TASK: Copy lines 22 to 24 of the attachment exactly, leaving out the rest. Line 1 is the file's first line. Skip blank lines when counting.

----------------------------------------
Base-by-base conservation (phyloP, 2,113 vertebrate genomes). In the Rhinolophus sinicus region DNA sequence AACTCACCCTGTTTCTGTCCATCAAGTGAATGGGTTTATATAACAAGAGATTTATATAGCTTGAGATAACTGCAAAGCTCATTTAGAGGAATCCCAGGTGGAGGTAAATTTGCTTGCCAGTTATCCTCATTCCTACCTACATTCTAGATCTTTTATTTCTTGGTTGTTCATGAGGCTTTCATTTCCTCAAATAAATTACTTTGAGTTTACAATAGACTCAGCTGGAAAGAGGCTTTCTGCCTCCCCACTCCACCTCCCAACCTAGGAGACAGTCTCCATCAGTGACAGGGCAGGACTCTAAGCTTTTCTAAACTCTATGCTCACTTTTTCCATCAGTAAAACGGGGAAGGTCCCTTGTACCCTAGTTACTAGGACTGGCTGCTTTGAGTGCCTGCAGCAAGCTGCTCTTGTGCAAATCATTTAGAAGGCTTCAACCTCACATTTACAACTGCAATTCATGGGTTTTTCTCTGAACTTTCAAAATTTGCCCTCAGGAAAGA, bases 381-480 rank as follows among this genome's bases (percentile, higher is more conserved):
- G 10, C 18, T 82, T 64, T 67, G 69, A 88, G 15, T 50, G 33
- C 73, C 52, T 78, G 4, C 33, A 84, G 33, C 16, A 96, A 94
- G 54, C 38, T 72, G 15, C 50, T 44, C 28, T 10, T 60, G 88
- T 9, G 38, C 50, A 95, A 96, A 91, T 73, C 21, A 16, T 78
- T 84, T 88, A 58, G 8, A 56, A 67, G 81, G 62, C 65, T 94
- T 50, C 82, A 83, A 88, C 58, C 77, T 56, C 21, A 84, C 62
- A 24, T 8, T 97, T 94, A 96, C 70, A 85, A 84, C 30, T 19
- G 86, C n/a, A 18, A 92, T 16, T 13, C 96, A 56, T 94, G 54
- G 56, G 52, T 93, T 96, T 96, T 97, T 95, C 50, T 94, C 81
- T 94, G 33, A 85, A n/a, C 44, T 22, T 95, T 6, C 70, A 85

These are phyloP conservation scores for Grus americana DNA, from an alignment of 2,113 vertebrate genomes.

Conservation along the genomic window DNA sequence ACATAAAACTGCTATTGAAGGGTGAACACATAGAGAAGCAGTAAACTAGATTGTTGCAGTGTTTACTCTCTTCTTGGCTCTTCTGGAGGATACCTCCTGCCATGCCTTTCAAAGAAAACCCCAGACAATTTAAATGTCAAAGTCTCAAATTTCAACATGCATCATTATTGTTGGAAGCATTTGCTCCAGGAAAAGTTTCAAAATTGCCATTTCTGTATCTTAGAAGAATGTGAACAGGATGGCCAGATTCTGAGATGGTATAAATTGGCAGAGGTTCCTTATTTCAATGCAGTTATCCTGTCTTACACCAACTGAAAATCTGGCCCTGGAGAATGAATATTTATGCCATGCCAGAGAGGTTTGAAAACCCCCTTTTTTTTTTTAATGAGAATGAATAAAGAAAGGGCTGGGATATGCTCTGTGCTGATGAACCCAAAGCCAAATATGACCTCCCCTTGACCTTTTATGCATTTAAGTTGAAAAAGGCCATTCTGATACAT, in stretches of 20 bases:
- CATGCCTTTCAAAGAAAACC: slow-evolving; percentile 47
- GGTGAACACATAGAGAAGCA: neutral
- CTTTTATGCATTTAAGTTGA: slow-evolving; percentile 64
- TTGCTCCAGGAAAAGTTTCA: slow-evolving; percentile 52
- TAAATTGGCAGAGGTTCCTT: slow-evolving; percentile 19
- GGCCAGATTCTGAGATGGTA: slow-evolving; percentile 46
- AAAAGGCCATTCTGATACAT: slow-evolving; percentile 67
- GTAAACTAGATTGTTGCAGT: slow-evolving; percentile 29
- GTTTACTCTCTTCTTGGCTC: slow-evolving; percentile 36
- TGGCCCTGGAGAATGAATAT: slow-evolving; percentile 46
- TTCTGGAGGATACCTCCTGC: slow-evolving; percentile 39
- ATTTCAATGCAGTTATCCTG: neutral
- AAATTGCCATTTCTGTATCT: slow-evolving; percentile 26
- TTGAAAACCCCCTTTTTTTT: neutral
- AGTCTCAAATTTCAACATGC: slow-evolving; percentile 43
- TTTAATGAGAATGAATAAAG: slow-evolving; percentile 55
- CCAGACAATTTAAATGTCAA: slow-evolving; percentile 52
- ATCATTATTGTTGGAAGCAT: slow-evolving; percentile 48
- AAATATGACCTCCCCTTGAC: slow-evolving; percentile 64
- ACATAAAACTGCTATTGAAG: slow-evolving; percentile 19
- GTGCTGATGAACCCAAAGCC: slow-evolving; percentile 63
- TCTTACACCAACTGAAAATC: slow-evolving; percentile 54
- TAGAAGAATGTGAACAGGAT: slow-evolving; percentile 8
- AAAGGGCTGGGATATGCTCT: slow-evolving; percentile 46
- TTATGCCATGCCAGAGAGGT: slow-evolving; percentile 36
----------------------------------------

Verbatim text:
- GTTTACTCTCTTCTTGGCTC: slow-evolving; percentile 36
- TGGCCCTGGAGAATGAATAT: slow-evolving; percentile 46
- TTCTGGAGGATACCTCCTGC: slow-evolving; percentile 39